I was watching TV with the Lovely Wife, Caroline, the other day when a commercial came on for some teen-oriented anti-perspirant or something. Aside from being appalled that someone was targeting teens with something like that (and note that I said “appalled” not “surprised”…) I was kind of weirded out by the commercial’s overuse of the acronym “OMG.”
Being an old fart, and not knowing, I assume that stands for “oh my god.” And, while I understand the need to abbreviate when texting (I do a LOT of texting myself…) it still got under my skin that, in commercials and everyday non-texting life, we couldn’t actually, you know, use our words.
But, despite what you may think, this isn’t a post about the corruption of our language and so on and so forth. In fact, kind of the opposite. I love the fact that language changes and that I can embrace that change. In fact in fact, I’m writing this because I just had my own genuine OMG moment — my first!:
I was awakened from a pretty sound sleep with a heartfelt “OMG” about to burst from my mouth (which I stifled when I realized such an outburst would wake up the aforementioned Lovely Wife — and that wouldn’t be good for anyone). Anyway, what was my OMG moment?
I realized that this month, September, was my 25th anniversary in the game business. Yow!
I remember vividly walking into Steve Jackson’s house for my interview back in September of 1983. (Heck, I remember exactly what I was wearing: a khaki shirt, green military-style pants, a green vest and some stupid brown suede-covered athletic shoes — Italian, which at the time I guess signified cool, to me, even if they did hurt like the dickens.) Anyway, I remember marching up to Steve’s house for an interview that felt like a fun conversation with a gaming buddy, and I remember him offering me a minimum wage job as an Assistant Editor, and I remember leaving feeling like the happiest guy on Earth.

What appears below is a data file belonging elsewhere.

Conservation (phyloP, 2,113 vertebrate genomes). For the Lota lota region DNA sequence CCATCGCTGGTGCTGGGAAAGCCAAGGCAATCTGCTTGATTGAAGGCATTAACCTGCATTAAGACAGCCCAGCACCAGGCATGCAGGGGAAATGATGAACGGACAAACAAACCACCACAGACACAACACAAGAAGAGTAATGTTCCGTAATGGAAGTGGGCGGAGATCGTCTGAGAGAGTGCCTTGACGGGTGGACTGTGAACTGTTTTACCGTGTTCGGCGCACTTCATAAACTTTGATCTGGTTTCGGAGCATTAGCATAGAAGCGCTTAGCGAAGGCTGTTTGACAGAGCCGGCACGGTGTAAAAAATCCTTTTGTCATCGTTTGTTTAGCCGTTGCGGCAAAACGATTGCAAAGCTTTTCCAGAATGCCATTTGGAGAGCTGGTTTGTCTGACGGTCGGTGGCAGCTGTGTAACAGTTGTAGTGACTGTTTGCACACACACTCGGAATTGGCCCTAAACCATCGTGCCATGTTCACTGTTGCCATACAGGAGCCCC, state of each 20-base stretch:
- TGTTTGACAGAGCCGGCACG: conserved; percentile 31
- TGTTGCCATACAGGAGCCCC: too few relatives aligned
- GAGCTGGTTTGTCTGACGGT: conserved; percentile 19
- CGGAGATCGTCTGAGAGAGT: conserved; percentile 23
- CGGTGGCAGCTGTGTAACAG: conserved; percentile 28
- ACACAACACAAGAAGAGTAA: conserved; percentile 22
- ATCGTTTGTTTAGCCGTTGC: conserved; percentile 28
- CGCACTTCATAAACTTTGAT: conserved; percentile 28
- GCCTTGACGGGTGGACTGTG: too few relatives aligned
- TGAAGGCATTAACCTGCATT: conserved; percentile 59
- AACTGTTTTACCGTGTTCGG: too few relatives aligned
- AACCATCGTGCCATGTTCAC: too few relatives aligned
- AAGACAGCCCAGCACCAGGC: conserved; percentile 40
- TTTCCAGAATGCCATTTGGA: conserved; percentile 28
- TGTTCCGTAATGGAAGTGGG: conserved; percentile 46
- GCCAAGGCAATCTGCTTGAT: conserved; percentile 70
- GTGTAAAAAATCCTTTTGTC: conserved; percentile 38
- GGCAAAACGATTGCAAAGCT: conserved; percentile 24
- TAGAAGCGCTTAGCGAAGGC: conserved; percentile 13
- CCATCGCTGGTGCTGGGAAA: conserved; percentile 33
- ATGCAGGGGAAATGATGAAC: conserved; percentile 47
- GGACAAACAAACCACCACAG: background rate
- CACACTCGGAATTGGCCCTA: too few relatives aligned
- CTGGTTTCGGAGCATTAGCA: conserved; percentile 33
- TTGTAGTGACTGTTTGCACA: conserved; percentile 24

Since then, I have learned a TON in the game business, and have wracked up debts I’ll never be able to repay. At risk of annoying all sorts of people, I have to thank in some semi-public way (which, I guess, this blog qualifies as) the folks who’ve made the last 25 years great and terrible and educational and absolutely, wouldn’t-trade-it-for-anything incredible:
Steve Jackson – for giving me a start and for providing me with a great education in game design. SJG was like a college course in game design.
Allen Varney – for being a fantastic collaborator for most of the last 25 years. In the world of tabletop games, I did my best work with Allen (though I hate to admit it!) and we’ve continued doing great work together this whole time. It’s weird working with a guy who’s so different from me and yet so much on the same wavelength — Allen’s the only person I’m not married to who routinely finishes my sentences. It’s freaky…
Richard Garriott – if Steve Jackson was Mentor #1 and gave me an undergrad eduction, Richard was Mentor #2 for me and represents my gaming Masters degree and PhD. He taught me the difference between electronic games and tabletop games. Working with him on the early design of Ultima VI was a revelation and a privilege. And let’s not forget that Ultima IV was the game that proved to me that games could be so much more than they were at the time. Utterly inspirational.